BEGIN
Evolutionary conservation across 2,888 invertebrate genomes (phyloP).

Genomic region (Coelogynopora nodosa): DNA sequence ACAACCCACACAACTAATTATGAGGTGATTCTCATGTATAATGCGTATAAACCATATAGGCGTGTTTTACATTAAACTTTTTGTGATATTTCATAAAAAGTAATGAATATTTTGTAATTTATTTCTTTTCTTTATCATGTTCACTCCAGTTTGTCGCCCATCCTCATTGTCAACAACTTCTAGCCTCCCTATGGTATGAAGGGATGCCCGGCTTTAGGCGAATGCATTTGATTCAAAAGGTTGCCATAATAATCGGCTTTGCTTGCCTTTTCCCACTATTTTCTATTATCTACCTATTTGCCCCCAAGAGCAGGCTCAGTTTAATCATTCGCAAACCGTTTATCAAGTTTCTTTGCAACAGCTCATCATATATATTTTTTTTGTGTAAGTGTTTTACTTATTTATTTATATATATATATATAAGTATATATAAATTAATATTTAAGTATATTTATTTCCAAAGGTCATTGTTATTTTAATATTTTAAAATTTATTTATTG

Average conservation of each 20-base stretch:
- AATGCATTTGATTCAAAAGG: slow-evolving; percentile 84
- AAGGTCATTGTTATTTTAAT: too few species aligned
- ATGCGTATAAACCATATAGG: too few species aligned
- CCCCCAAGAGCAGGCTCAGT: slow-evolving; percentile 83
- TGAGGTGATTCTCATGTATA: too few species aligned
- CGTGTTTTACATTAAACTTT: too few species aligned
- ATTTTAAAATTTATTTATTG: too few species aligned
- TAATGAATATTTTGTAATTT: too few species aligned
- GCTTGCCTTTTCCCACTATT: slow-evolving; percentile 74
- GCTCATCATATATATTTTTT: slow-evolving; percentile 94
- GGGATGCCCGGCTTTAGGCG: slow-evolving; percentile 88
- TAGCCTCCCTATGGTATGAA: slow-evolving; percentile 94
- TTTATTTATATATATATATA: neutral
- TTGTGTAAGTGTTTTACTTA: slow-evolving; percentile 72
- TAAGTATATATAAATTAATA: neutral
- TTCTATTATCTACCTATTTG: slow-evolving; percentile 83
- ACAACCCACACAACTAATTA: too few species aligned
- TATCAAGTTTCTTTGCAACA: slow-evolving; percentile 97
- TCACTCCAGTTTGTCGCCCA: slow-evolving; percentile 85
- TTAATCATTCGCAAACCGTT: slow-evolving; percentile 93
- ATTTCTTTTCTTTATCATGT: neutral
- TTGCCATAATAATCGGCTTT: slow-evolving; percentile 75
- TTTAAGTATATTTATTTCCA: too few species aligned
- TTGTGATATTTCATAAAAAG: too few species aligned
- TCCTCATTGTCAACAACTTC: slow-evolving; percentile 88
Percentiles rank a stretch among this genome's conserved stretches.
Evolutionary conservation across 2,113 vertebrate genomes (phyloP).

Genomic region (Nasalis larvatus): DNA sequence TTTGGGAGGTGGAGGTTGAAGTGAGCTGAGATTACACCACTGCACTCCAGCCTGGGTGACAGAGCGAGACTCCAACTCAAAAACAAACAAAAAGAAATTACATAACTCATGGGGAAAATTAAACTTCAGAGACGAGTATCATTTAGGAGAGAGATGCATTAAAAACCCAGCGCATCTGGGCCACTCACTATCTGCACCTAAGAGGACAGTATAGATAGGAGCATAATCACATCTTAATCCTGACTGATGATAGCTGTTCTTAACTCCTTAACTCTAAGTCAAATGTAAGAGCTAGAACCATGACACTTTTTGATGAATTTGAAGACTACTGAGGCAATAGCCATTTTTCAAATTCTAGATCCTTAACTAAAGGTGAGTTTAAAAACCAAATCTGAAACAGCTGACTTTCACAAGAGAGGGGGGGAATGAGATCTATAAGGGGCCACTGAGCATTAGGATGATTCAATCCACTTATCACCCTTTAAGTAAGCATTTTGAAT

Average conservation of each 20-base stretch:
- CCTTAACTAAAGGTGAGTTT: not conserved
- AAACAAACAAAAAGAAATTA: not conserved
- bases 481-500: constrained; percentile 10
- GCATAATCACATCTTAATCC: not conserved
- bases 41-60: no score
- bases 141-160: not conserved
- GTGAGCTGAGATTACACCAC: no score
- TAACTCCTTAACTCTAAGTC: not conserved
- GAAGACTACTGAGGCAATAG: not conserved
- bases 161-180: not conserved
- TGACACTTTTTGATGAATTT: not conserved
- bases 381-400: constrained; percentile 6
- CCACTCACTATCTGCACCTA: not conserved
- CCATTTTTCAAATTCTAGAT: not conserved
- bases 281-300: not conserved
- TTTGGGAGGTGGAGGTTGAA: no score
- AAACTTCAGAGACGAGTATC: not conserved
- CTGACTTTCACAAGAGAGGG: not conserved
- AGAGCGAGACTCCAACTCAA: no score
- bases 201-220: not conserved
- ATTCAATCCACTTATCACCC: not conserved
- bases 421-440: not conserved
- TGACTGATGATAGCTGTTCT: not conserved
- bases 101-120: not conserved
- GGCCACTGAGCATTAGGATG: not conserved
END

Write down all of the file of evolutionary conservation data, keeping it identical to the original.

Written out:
Evolutionary conservation across 2,888 invertebrate genomes (phyloP).

Genomic region (Coelogynopora nodosa): DNA sequence ACAACCCACACAACTAATTATGAGGTGATTCTCATGTATAATGCGTATAAACCATATAGGCGTGTTTTACATTAAACTTTTTGTGATATTTCATAAAAAGTAATGAATATTTTGTAATTTATTTCTTTTCTTTATCATGTTCACTCCAGTTTGTCGCCCATCCTCATTGTCAACAACTTCTAGCCTCCCTATGGTATGAAGGGATGCCCGGCTTTAGGCGAATGCATTTGATTCAAAAGGTTGCCATAATAATCGGCTTTGCTTGCCTTTTCCCACTATTTTCTATTATCTACCTATTTGCCCCCAAGAGCAGGCTCAGTTTAATCATTCGCAAACCGTTTATCAAGTTTCTTTGCAACAGCTCATCATATATATTTTTTTTGTGTAAGTGTTTTACTTATTTATTTATATATATATATATAAGTATATATAAATTAATATTTAAGTATATTTATTTCCAAAGGTCATTGTTATTTTAATATTTTAAAATTTATTTATTG

Average conservation of each 20-base stretch:
- AATGCATTTGATTCAAAAGG: slow-evolving; percentile 84
- AAGGTCATTGTTATTTTAAT: too few species aligned
- ATGCGTATAAACCATATAGG: too few species aligned
- CCCCCAAGAGCAGGCTCAGT: slow-evolving; percentile 83
- TGAGGTGATTCTCATGTATA: too few species aligned
- CGTGTTTTACATTAAACTTT: too few species aligned
- ATTTTAAAATTTATTTATTG: too few species aligned
- TAATGAATATTTTGTAATTT: too few species aligned
- GCTTGCCTTTTCCCACTATT: slow-evolving; percentile 74
- GCTCATCATATATATTTTTT: slow-evolving; percentile 94
- GGGATGCCCGGCTTTAGGCG: slow-evolving; percentile 88
- TAGCCTCCCTATGGTATGAA: slow-evolving; percentile 94
- TTTATTTATATATATATATA: neutral
- TTGTGTAAGTGTTTTACTTA: slow-evolving; percentile 72
- TAAGTATATATAAATTAATA: neutral
- TTCTATTATCTACCTATTTG: slow-evolving; percentile 83
- ACAACCCACACAACTAATTA: too few species aligned
- TATCAAGTTTCTTTGCAACA: slow-evolving; percentile 97
- TCACTCCAGTTTGTCGCCCA: slow-evolving; percentile 85
- TTAATCATTCGCAAACCGTT: slow-evolving; percentile 93
- ATTTCTTTTCTTTATCATGT: neutral
- TTGCCATAATAATCGGCTTT: slow-evolving; percentile 75
- TTTAAGTATATTTATTTCCA: too few species aligned
- TTGTGATATTTCATAAAAAG: too few species aligned
- TCCTCATTGTCAACAACTTC: slow-evolving; percentile 88
Percentiles rank a stretch among this genome's conserved stretches.
Evolutionary conservation across 2,113 vertebrate genomes (phyloP).

Genomic region (Nasalis larvatus): DNA sequence TTTGGGAGGTGGAGGTTGAAGTGAGCTGAGATTACACCACTGCACTCCAGCCTGGGTGACAGAGCGAGACTCCAACTCAAAAACAAACAAAAAGAAATTACATAACTCATGGGGAAAATTAAACTTCAGAGACGAGTATCATTTAGGAGAGAGATGCATTAAAAACCCAGCGCATCTGGGCCACTCACTATCTGCACCTAAGAGGACAGTATAGATAGGAGCATAATCACATCTTAATCCTGACTGATGATAGCTGTTCTTAACTCCTTAACTCTAAGTCAAATGTAAGAGCTAGAACCATGACACTTTTTGATGAATTTGAAGACTACTGAGGCAATAGCCATTTTTCAAATTCTAGATCCTTAACTAAAGGTGAGTTTAAAAACCAAATCTGAAACAGCTGACTTTCACAAGAGAGGGGGGGAATGAGATCTATAAGGGGCCACTGAGCATTAGGATGATTCAATCCACTTATCACCCTTTAAGTAAGCATTTTGAAT

Average conservation of each 20-base stretch:
- CCTTAACTAAAGGTGAGTTT: not conserved
- AAACAAACAAAAAGAAATTA: not conserved
- bases 481-500: constrained; percentile 10
- GCATAATCACATCTTAATCC: not conserved
- bases 41-60: no score
- bases 141-160: not conserved
- GTGAGCTGAGATTACACCAC: no score
- TAACTCCTTAACTCTAAGTC: not conserved
- GAAGACTACTGAGGCAATAG: not conserved
- bases 161-180: not conserved
- TGACACTTTTTGATGAATTT: not conserved
- bases 381-400: constrained; percentile 6
- CCACTCACTATCTGCACCTA: not conserved
- CCATTTTTCAAATTCTAGAT: not conserved
- bases 281-300: not conserved
- TTTGGGAGGTGGAGGTTGAA: no score
- AAACTTCAGAGACGAGTATC: not conserved
- CTGACTTTCACAAGAGAGGG: not conserved
- AGAGCGAGACTCCAACTCAA: no score
- bases 201-220: not conserved
- ATTCAATCCACTTATCACCC: not conserved
- bases 421-440: not conserved
- TGACTGATGATAGCTGTTCT: not conserved
- bases 101-120: not conserved
- GGCCACTGAGCATTAGGATG: not conserved